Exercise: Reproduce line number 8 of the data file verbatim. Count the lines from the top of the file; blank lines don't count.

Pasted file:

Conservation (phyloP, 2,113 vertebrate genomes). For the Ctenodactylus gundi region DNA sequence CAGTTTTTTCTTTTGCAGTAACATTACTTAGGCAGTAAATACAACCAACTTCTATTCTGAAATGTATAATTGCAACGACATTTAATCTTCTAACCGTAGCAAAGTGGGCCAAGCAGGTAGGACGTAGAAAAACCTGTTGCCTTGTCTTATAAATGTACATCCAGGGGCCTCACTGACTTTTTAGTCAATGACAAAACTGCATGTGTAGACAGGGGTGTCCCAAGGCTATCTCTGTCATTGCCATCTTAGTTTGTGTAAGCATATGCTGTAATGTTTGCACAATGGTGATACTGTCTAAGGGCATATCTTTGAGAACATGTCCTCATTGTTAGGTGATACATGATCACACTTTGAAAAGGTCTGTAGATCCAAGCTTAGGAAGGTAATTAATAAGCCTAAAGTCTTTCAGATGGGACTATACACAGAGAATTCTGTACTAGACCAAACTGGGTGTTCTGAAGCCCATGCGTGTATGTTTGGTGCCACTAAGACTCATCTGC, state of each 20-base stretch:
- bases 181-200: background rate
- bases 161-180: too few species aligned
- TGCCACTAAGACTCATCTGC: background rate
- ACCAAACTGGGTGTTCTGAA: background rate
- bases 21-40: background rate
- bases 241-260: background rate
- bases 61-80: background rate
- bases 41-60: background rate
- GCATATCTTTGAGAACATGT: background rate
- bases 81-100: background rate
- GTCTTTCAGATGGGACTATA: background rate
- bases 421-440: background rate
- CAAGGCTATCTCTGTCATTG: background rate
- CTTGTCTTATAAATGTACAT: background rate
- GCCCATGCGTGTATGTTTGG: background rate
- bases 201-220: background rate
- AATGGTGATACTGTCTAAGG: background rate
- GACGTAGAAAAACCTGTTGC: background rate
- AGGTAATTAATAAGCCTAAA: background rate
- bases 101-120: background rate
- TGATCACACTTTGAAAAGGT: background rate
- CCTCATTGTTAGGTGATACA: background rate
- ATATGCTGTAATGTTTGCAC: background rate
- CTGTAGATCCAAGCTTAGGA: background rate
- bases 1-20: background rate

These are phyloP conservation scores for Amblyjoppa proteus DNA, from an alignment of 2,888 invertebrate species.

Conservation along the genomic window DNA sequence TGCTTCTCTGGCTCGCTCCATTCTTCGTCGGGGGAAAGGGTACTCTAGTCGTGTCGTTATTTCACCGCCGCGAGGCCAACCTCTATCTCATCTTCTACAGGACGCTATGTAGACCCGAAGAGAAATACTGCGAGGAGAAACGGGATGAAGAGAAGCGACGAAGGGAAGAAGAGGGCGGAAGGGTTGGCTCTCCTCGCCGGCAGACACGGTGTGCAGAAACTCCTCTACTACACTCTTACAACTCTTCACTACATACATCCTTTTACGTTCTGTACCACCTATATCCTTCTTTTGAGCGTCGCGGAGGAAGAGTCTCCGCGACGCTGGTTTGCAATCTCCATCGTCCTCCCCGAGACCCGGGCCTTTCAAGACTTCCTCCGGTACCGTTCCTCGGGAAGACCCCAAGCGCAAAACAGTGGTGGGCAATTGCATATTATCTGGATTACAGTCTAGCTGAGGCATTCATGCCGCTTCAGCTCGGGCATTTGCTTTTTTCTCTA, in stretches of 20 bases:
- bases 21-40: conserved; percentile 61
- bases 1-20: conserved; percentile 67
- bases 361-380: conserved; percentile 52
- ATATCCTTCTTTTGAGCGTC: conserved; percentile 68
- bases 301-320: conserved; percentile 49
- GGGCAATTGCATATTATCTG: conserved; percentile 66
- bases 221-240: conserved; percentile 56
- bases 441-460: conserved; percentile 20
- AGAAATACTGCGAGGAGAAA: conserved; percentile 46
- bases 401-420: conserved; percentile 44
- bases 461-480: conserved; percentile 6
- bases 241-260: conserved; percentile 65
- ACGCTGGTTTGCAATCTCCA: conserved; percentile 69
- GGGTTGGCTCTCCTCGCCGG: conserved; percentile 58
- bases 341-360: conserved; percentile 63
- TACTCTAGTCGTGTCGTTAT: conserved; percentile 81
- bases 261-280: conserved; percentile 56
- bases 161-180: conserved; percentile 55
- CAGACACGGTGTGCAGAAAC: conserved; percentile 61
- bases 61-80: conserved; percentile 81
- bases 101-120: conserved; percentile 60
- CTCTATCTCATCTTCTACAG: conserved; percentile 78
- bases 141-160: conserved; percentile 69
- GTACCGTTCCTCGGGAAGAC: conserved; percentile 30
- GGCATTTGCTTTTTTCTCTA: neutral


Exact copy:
- bases 61-80: background rate